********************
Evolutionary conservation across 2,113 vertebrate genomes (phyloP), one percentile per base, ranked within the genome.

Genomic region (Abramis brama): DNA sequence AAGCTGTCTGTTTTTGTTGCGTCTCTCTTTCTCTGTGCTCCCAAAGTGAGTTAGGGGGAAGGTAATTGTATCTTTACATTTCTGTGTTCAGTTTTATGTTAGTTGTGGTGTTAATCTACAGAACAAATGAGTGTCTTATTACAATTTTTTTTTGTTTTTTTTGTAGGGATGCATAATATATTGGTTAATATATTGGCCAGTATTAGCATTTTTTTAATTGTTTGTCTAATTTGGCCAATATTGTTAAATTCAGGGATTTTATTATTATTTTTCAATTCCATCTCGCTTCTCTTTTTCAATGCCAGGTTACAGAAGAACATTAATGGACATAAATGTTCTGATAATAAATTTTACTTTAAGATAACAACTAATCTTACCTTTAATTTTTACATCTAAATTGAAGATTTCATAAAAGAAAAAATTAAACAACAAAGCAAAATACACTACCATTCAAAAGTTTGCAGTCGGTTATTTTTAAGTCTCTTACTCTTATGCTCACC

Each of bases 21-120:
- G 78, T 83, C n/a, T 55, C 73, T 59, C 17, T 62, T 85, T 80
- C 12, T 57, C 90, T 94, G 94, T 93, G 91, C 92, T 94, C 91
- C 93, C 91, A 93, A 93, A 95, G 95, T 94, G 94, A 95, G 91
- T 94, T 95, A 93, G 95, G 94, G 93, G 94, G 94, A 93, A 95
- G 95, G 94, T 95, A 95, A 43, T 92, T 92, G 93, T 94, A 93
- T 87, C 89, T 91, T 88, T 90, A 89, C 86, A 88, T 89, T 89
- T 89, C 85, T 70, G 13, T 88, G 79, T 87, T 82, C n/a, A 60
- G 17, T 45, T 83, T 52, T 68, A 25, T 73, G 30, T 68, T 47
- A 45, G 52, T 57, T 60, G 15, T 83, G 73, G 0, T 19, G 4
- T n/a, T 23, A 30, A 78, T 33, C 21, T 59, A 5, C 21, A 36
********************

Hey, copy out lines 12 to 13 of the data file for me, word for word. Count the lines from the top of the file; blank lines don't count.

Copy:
- A 45, G 52, T 57, T 60, G 15, T 83, G 73, G 0, T 19, G 4
- T n/a, T 23, A 30, A 78, T 33, C 21, T 59, A 5, C 21, A 36